King dollar, currency pegs and the Arabian money souks
|By Matein Khalid|
The post Lehman decade was defined by the Federal Reserve’s “lender of the last resort” strategy to stabilize the global banking system. The American central bank expanded its balance sheet from $900 billion to $4.5 trillion. This led to a collapse in money market rates, Treasury bond yields and asset market volatility. Bull markets are born in panic and die in a frenzy of greed. So it was no coincidence that the S&P 500 index rose more than fourfold since President Obama’s inauguration in January 2009, led by a spectacular bull market in Silicon Valley tech shares.
However, the rules of the global money game changed in October 2018. The eighth-rate hike by the Federal Reserve at the September FOMC led to a rise in the two-year Treasury note yield to 2.9% and ten-year US Treasury note yield to 3.25%. The US dollar surged against the Euro on Italy’s budget woes, against sterling on Brexit fear and against emerging market currencies on systemic debt horror stories. The tensions between Beijing and Washington have escalated into a trade war. Russia is a geopolitical pariah in the West due to the Kremlin’s annexation of the Crimea, cyber espionage and military interventions in Syria and Ukraine.
Wall Street stock markets were unnerved and plunged the most since October 2008 while GCC stock market (ex Saudi) were trapped in a bearish debt spiral despite a rise in the price of crude oil. The GCC currency pegs and a stronger US dollar equate to imported deflation. Since GCC economies cannot devalue, the burden of adjustment falls on regional property and equity markets, which predictably plunged in 2018. King Dollar means debt distress for the GCC since most regional economies borrowed recklessly in the Fed’s easy money decade. These leveraged chickens have now come home to roost as LIBOR and its GCC peers (EIBOR, SIBOR) surge and amplify the stress on regional sovereign, banking and corporate balance sheets.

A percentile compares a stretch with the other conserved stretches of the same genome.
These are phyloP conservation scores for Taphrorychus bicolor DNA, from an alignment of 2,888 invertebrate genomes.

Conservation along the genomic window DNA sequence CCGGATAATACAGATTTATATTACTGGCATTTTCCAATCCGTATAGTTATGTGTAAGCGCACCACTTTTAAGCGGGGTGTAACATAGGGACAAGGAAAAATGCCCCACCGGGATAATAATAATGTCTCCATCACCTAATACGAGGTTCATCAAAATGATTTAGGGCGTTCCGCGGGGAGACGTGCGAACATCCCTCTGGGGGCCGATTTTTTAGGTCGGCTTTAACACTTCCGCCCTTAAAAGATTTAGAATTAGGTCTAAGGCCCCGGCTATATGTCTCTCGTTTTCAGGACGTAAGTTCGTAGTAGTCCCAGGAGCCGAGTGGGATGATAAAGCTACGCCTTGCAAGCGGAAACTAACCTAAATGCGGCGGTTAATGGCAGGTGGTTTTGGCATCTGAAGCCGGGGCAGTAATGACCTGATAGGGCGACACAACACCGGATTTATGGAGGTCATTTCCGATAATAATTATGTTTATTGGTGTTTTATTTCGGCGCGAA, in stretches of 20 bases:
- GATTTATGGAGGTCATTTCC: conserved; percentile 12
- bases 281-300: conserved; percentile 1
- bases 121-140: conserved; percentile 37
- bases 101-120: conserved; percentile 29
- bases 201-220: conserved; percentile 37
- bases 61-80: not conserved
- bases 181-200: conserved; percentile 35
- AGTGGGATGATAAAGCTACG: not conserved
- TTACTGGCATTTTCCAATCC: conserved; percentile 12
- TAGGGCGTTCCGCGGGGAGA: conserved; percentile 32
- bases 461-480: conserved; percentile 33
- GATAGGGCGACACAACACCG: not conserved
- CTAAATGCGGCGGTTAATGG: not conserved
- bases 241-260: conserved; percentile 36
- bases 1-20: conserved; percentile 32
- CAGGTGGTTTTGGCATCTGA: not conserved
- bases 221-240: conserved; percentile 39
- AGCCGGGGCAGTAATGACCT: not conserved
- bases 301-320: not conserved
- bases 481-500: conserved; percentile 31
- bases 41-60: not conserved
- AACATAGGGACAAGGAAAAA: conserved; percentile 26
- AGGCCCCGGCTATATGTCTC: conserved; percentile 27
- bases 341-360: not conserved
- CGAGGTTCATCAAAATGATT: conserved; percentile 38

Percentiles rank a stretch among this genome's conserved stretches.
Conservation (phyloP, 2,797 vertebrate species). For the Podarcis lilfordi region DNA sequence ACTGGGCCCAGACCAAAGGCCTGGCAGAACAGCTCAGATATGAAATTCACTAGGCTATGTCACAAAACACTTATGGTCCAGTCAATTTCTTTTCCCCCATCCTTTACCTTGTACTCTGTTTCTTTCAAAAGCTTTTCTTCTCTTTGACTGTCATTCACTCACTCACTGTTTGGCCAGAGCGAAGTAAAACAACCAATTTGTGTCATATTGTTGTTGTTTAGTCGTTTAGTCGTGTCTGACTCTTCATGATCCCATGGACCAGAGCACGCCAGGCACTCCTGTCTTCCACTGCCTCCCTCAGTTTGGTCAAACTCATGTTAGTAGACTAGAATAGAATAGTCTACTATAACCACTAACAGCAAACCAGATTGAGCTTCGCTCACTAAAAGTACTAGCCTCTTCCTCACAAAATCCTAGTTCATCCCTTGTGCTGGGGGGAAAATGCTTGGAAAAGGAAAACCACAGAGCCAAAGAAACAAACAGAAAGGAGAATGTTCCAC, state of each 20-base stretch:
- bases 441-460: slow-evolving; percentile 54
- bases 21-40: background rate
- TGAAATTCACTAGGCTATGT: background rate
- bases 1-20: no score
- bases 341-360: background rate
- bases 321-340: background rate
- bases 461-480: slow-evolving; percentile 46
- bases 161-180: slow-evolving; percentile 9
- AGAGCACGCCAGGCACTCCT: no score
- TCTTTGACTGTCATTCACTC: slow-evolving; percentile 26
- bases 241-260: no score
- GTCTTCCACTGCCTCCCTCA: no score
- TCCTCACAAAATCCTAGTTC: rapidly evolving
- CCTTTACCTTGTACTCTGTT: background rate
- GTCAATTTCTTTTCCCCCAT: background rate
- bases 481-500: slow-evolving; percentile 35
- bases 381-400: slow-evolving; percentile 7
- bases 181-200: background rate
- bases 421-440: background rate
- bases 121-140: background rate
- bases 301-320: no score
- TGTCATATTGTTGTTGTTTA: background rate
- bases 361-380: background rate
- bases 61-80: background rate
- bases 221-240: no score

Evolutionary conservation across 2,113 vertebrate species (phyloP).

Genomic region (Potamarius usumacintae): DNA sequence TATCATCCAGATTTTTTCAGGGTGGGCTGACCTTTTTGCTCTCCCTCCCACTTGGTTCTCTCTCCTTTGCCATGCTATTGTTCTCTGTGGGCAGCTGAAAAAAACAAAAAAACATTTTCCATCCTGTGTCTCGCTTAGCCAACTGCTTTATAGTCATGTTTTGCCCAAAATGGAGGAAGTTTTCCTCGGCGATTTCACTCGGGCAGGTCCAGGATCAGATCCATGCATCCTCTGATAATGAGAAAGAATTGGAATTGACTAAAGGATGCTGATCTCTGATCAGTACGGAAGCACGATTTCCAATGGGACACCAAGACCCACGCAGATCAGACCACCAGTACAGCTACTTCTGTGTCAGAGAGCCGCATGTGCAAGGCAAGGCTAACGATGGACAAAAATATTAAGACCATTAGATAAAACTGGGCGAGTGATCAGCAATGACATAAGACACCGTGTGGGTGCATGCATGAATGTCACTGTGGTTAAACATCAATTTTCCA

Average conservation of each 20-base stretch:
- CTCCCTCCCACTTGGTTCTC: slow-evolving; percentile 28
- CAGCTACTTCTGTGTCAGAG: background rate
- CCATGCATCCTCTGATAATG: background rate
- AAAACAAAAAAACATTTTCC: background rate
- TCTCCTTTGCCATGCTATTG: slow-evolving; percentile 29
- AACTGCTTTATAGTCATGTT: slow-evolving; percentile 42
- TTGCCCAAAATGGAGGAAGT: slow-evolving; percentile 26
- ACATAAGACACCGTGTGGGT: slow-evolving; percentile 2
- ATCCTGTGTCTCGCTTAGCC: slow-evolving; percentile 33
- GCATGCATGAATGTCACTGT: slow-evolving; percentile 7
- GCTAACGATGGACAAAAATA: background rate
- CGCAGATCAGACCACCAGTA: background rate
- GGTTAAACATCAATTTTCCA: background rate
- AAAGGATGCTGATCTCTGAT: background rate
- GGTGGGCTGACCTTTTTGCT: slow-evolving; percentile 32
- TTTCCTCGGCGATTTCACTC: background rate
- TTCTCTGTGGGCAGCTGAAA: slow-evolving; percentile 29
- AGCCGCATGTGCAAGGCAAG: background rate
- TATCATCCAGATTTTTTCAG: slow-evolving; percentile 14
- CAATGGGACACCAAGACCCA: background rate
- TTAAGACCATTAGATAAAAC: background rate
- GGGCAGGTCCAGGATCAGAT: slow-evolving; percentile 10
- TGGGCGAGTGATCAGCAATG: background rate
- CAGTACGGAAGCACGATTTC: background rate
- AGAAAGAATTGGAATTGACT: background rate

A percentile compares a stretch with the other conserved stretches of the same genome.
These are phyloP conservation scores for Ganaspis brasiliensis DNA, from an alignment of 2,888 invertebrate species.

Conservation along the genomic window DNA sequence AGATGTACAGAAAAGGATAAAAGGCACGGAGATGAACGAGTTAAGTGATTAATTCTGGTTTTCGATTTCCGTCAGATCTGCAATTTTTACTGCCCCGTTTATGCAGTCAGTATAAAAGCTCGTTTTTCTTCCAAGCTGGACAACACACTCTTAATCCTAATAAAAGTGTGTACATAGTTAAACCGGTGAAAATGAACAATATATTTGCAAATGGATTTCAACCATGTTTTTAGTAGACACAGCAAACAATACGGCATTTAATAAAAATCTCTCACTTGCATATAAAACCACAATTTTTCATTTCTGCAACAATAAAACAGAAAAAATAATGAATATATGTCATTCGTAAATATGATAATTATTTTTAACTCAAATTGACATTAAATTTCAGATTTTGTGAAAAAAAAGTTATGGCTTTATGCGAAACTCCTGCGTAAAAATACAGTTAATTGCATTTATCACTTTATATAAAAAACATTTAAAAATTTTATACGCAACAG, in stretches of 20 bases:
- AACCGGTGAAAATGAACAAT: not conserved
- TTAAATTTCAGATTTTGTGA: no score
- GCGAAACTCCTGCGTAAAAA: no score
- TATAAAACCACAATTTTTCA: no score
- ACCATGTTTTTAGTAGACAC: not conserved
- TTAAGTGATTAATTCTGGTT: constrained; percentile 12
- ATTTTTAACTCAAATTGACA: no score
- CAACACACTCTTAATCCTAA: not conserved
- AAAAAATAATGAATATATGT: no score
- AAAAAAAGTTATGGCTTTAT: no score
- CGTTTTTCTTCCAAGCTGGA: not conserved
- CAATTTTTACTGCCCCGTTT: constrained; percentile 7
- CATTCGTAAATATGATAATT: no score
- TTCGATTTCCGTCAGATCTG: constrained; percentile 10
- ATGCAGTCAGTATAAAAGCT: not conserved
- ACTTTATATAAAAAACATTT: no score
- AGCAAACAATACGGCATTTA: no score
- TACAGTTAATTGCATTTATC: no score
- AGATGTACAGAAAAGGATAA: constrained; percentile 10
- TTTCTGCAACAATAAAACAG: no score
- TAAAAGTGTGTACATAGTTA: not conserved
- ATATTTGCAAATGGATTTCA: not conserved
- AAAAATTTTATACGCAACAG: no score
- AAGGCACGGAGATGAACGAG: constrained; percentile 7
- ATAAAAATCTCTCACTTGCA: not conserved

Investors in the GCC must rethink their regional and global asset allocation strategies. Most GCC investors have a dominant “home bias” and do not realise that secular bull markets in the US dollar mean recession, banking crises, oil price crashes, credit crunches and traumatized stock and property markets in the Gulf. This happened during periods of past dollar strength in 1981–85, 1999–2001, 2009–10 and 2014–18. The reason? When the US dollar surges, the Gulf imports deflation. When the US dollar falls, the Gulf reflates and acts as a magnet for foreign capital, as we saw in 2003–2008.
Investment managers strive to generate the best risk adjusted returns in a complex, chaotic, interdependent world. This is particularly true for small, globalized, open economies like the UAE. Putin’s invasion of Crimea in 2014 led to a collapse in the rouble and Russian capital inflows into Palm Jumeirah luxury property. The collapse in oil prices led to valuation hits in the UAE equity indices. The rise in LIBOR is a disaster for leveraged corporates at a time when private sector credit growth has plummeted. Brexit, the Turkish currency meltdown and the Malaysian 1MDB scandal has meant severe losses in London, Istanbul and Kuala Lumpur properties, nodal destinations for GCC investors.
The Federal Reserve will continue to raise its overnight borrowing rate in 2019 as well as reduce its balance sheet by $50 billion a month. This means the US dollar will continue to strengthen and pressure the GCC’s stock and bond markets. The rise in US Treasury bond yields mean stress on sovereign ratings, mainly in Bahrain and Oman. The IMF has downgraded its global growth forecasts, a negative for Brent crude, which has fallen $10 last month despite imminent US sanctions on Iran oil exports. As J.P. Morgan said “Liquidity is like a cab on a rainy night. It disappears when you need it the most”. This is the lesson GCC relearnt the hardway in 2018.
Originally published at Arabian Post.